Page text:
Water

Water

Water is the lifeblood of the planet. Even the United Nations acknowledges access to water as a human right – requisite to addressing all other human rights issues. As a fundamental element to life and so many aspects of society, ensuring an adequate supply and quality of water is critical to global security, human and economic development, and sustained ecosystem services.

CLiGS is exploring and advancing strategies and interventions different stakeholders are deploying to manage water resources at all scales. From transboundary resource management and governance strategies; to supply chain and production system reconfigurations; to the greening and expansion of water, wastewater, and drinking water infrastructure systems; to regulation, voluntary standards, and public-private partnerships, CLiGS is interested in how these practices and strategies are designed, negotiated, coordinated, and implemented to affect the sustainability of water resources for human, economic, and environmental health and wellbeing.

SpotlightsCoursesPeople


  • NR 5884 Climate Change Science (3 credits)

    As average global temperatures continue to rise, it is imperative to not only understand the science behind climate change, but also its potential ramifications and impacts. Using scientific research, this course begins by exploring the why, how, and when behind climate change. Contemporary readings will be used to spark discussion and debate surrounding the potential implications of climate change, with topics ranging from natural disasters to human health. The course will culminate in a “Congressional Briefing” students will prepare synthesizing their knowledge of the subject, as well as proposing a political solution.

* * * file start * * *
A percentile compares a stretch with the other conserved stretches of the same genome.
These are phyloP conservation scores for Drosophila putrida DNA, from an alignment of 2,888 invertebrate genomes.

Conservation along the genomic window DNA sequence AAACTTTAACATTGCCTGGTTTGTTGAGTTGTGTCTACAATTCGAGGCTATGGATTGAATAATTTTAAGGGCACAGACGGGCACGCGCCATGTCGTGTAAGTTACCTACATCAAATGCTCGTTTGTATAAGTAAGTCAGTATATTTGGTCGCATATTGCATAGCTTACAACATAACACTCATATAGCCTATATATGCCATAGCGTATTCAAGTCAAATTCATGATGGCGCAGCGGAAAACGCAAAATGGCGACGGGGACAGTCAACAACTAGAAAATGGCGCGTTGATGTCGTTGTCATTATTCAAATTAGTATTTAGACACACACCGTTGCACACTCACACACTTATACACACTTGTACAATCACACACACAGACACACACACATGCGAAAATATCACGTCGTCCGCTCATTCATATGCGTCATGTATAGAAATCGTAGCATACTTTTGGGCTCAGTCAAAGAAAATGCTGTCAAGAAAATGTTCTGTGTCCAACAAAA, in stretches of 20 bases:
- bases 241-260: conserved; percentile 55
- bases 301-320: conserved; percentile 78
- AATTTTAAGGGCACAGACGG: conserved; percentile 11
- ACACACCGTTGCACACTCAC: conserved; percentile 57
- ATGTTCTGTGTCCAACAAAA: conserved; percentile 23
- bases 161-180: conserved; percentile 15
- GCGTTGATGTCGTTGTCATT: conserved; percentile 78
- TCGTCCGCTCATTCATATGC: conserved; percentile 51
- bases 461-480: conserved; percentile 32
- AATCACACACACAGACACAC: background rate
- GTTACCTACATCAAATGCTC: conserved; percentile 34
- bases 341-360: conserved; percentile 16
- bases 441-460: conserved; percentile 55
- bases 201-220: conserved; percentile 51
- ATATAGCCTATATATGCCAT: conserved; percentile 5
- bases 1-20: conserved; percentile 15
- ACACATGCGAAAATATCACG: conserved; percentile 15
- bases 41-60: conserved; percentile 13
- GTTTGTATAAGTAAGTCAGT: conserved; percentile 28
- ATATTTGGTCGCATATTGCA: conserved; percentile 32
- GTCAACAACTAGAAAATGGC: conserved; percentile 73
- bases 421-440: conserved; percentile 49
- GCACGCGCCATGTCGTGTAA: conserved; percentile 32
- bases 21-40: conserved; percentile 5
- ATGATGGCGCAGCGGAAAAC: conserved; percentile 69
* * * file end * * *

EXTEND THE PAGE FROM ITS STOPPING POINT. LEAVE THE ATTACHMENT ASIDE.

Instructor(s):
    Adam Kalkstein
    Offered:
    Spring, Summer I (6 weeks)
    Syllabus:
    Sample Course Syllabus
  • NR 5884 Climate Change Policy (3 credits)

    This course focuses on institutional responses to climate change at the international, national and sub-national levels, including the United Nations Framework Convention on Climate Change, the Kyoto Protocol, and U.S. climate policymaking under the Clean Air Act and state and regional initiatives. Both mitigation and adaptation approaches will be addressed, as well as climate geoengineering.

    Instructor(s):
    Wil Burns
    Offered:
    Summer II (6 weeks)
    Syllabus:
    Sample Course Syllabus
  • NR 5884 Coastal & Marine Systems (3 credits)

    Approximately 3 billion people, or half of the world’s population, live within 200 kilometers of a coastline. That figure is projected to increase dramatically by 2025. Coastal areas represent complex socio-ecological systems that provide valuable ecosystem services to people and the planet, but these ecosystems are under increasing stress with growing coastal urbanization and other anthropocentric impacts and demands. Coastal management is concerned with protecting, conserving, and managing coasts and coastal resources and requires an interdisciplinary approach to understanding and negotiating often-competing interests. In this course, we will be exploring the socio-ecological systems that comprise coastal areas or zones, as well as the pressures affecting their health and resilience. We will then examine some strategies being developed around the world to manage coastal areas for social, economic, and environmental sustainability.